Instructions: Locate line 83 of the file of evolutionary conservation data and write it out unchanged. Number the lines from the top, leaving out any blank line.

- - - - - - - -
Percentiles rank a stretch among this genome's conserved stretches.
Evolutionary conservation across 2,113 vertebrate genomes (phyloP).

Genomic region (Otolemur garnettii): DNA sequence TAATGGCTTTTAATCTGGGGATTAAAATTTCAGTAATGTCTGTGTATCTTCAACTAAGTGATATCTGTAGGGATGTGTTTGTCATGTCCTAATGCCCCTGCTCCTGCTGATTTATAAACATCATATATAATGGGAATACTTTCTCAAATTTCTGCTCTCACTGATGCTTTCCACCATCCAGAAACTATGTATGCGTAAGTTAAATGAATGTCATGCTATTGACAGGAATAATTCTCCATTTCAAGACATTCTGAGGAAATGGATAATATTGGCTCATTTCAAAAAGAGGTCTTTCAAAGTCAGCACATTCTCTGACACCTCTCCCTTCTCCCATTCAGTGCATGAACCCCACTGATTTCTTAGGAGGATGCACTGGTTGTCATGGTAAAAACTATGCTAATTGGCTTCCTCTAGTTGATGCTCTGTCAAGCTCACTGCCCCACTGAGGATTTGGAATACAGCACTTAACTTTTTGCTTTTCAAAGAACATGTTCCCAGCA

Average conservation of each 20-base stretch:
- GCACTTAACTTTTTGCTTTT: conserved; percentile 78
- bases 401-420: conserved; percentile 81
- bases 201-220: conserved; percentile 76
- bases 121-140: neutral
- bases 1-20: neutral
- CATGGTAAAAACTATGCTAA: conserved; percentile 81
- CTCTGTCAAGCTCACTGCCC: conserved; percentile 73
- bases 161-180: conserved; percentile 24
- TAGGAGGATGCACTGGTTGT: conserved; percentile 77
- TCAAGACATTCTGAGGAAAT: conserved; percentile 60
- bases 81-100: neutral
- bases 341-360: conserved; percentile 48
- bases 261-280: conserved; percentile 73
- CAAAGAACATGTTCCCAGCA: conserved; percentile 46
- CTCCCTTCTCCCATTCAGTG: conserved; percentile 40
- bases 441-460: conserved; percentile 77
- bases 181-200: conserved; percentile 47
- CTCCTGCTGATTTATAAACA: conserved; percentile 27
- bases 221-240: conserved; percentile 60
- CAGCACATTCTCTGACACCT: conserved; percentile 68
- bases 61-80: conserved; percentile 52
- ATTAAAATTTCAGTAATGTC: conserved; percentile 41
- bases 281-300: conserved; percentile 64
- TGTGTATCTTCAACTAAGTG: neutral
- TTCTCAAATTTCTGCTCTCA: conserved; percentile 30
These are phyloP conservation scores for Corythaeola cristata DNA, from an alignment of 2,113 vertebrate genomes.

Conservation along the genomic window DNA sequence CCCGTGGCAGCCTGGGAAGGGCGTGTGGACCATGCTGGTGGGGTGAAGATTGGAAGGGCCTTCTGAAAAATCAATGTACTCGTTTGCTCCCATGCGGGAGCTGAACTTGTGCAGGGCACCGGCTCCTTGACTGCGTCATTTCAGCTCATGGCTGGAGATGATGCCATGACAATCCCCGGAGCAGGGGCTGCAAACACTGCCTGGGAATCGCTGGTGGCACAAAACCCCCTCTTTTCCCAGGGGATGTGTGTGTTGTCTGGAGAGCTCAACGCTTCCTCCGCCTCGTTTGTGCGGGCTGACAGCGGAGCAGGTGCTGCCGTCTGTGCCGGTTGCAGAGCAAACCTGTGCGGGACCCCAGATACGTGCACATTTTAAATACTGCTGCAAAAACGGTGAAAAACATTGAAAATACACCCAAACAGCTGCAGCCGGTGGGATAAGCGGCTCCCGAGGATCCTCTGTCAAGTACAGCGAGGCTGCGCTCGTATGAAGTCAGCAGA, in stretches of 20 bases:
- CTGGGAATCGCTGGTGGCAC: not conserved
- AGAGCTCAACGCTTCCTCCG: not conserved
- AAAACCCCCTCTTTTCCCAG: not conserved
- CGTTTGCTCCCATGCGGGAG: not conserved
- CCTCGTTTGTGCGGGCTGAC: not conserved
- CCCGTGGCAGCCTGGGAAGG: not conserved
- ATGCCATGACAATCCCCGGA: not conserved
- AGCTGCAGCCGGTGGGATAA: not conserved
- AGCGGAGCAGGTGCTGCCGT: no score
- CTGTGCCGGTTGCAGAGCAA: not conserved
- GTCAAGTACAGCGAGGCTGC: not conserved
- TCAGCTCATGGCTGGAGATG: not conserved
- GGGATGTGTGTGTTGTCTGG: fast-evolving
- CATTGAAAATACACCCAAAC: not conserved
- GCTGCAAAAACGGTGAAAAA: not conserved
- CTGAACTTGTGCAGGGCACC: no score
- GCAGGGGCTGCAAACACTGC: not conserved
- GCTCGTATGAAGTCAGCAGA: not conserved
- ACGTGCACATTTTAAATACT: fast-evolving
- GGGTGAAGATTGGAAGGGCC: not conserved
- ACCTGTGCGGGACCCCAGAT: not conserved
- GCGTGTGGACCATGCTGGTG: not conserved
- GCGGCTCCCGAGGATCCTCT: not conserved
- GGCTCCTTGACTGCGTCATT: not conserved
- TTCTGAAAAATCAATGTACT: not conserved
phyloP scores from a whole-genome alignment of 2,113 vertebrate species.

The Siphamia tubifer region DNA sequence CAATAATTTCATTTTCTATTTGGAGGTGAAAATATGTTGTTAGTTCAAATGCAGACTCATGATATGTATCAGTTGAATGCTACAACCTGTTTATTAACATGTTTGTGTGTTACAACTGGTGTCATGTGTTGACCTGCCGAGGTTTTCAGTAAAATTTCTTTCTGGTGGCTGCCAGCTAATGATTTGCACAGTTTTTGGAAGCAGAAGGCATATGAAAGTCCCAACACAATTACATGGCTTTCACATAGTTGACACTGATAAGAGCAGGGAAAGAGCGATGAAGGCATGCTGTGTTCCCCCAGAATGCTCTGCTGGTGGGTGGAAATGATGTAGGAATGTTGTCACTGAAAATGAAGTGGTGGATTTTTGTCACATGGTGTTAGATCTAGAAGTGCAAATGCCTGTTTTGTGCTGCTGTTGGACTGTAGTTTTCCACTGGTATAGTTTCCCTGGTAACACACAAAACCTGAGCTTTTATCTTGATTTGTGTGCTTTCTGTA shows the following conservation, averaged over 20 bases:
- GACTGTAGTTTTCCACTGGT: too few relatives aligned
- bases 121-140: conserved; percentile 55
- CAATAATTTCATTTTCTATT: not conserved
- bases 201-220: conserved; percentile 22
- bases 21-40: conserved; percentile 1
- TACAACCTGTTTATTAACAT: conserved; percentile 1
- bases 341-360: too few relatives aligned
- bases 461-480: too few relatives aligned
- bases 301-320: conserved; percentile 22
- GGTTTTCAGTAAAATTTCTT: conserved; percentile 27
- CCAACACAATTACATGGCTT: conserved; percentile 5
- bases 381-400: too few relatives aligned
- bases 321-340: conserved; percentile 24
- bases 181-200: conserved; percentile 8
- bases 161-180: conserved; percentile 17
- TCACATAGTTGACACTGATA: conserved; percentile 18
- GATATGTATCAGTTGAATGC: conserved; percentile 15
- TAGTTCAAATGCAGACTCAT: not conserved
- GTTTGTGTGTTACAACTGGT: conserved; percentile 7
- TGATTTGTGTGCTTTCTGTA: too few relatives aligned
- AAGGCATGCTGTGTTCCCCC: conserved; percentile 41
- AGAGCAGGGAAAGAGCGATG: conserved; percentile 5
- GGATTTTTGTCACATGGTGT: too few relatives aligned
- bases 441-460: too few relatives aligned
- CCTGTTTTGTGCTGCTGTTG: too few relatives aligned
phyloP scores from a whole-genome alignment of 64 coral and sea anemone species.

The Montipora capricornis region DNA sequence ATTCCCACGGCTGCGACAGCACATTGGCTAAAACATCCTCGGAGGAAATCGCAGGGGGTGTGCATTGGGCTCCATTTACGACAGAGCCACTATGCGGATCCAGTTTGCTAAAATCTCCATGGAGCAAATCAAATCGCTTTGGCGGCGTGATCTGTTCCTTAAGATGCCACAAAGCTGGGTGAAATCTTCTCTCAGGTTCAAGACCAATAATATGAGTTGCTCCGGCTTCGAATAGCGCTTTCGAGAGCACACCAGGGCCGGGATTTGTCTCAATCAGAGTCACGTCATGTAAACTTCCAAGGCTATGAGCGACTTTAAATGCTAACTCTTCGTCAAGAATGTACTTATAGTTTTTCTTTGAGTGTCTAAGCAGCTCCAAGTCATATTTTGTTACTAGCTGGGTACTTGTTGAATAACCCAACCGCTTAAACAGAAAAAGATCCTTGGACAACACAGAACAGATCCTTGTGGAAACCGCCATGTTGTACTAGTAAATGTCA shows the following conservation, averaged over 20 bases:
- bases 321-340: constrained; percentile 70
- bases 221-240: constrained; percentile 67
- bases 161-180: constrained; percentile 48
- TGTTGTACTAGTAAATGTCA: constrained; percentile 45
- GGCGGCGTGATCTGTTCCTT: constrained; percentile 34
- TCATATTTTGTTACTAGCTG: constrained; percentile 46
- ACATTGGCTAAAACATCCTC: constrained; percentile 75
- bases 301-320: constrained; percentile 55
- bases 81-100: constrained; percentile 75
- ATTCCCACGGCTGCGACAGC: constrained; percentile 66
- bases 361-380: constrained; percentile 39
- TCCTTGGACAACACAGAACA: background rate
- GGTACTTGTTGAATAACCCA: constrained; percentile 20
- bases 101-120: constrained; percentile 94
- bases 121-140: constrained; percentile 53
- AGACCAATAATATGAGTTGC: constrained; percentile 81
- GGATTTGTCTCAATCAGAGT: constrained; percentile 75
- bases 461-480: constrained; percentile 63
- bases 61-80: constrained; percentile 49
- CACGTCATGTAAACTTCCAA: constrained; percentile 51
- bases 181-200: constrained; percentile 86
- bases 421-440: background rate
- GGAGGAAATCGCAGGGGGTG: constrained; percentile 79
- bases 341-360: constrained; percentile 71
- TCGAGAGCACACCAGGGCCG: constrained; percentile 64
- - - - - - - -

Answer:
- CCTGTTTTGTGCTGCTGTTG: too few relatives aligned